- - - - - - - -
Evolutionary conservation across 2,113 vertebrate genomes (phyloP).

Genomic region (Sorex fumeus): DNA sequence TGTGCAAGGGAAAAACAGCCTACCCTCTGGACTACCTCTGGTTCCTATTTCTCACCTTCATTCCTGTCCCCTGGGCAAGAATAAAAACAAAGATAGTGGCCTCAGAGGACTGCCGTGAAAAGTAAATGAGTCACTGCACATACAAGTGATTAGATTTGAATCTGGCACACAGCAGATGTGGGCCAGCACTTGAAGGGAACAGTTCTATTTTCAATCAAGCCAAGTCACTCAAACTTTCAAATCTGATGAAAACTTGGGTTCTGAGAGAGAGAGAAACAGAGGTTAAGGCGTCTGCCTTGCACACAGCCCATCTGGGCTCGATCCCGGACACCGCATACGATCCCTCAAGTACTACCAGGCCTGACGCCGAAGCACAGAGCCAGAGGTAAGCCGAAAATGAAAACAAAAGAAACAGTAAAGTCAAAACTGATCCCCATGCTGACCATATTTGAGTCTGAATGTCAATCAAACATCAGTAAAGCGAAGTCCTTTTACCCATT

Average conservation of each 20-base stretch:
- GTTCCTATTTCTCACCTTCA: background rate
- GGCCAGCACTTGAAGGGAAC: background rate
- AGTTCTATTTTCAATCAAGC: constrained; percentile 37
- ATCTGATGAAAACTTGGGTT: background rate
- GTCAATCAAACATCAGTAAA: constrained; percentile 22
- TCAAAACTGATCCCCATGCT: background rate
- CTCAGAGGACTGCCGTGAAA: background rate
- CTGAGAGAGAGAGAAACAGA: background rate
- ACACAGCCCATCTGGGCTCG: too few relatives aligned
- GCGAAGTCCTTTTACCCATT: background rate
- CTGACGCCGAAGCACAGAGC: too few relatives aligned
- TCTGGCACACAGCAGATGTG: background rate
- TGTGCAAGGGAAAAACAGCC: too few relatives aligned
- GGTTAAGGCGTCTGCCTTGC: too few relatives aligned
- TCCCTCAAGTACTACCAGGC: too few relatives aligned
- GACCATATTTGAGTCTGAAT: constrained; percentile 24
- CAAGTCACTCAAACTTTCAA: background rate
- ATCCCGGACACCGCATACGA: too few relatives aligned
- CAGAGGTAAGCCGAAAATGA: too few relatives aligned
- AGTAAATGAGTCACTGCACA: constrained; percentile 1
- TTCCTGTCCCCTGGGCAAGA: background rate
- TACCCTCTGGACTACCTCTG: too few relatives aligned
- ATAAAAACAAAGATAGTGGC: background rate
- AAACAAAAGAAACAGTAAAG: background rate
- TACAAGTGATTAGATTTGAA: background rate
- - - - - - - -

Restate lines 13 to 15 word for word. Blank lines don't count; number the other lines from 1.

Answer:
- GCGAAGTCCTTTTACCCATT: background rate
- CTGACGCCGAAGCACAGAGC: too few relatives aligned
- TCTGGCACACAGCAGATGTG: background rate